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Swift language speeds standard library, reworks generics

Swift language speeds standard library, reworks generics

Swift 5.7 features a smaller and faster standard library, usability improvements, and a new generics implementation that boosts performance and removes long-standing bugs.

Credit: Dreamstime

Swift 5.7, the latest update of Apple’s Swift programming language, is now available, with usability improvements, a smaller and faster standard library, faster build and launch times, and a new generics implementation.

Unveiled September 12, Swift 5.7 offers language and standard library enhancements including a new shorthand syntax for common boilerplate code, including if let statements and multi-statement, closure-type annotations. 

The language’s developers also lifted long-standing language limitations to make generic programming more seamless, and they enhanced data race safety with new annotations and opt-in diagnostics. New language support and APIs are offered for string processing. Yet another language improvement is actor isolation in distributed environments.

For generics, the type checker’s generics implementation has been rewritten, providing improvements to performance and correctness. With certain configurations of protocols and associated types, type-checking time would increase exponentially in Swift 5.6 but now increases only linearly in Swift 5.7. 

Swift’s new generics implementation fixes many longtime bugs, mostly related to handling of complex same-type requirements, such as those on a collection’s SubSequence associated type, and code using the CaseIterable protocol, which defines the requirement, Self.Element == Self.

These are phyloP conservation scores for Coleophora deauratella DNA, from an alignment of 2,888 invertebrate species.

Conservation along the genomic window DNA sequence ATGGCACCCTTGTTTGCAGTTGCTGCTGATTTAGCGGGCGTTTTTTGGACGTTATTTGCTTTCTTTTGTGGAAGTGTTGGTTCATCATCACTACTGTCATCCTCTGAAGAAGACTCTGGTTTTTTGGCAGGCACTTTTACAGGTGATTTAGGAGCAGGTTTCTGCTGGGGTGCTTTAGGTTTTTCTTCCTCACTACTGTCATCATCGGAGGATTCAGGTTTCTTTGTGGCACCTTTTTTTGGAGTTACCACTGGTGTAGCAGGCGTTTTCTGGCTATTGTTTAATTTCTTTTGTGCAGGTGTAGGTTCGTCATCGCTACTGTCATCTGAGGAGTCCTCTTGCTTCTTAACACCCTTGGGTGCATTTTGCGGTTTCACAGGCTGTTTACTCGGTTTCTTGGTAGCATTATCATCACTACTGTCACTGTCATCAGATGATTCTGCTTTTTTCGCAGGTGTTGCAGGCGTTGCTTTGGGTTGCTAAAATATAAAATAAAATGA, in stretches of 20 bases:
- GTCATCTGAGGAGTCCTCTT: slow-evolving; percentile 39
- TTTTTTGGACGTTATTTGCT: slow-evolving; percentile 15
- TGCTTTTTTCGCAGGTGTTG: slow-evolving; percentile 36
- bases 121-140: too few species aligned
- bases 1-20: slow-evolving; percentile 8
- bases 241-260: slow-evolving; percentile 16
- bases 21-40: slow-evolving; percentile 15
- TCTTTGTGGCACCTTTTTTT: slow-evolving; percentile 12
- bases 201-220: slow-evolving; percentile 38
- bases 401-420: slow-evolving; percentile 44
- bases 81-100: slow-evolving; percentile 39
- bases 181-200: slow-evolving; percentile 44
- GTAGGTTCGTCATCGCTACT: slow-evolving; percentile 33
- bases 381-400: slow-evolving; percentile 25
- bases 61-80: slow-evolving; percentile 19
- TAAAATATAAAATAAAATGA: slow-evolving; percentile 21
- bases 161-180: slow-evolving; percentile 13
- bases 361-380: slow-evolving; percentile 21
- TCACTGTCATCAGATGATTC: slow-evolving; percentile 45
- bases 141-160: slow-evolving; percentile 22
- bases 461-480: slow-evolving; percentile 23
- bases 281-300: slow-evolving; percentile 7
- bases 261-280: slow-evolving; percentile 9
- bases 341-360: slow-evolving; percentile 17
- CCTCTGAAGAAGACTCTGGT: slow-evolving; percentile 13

Swift binaries can be downloaded from swift.org.

Meanwhile, automatic reference counting is more user-friendly, predictable, and performant, through specifying new rules to shorten the lifetime of variables when optimisation is permitted. To enforce the new rules, the compiler adopted a new internal representation that tracks the lexical scope of each variable.

In addition, code completion of function call arguments, global functions, and variables now is tightly integrated into the Swift type checker, allowing code completion to offer more accurate results inside ambiguous code or code with errors.

Also, the Windows toolchain has fully adopted swift-driver as the compiler driver. The C++ driver no longer is packaged or provided as a fallback. Also for Windows, the installer has been improved for deploying module-maps and packaging files, reducing the size of the installer download.


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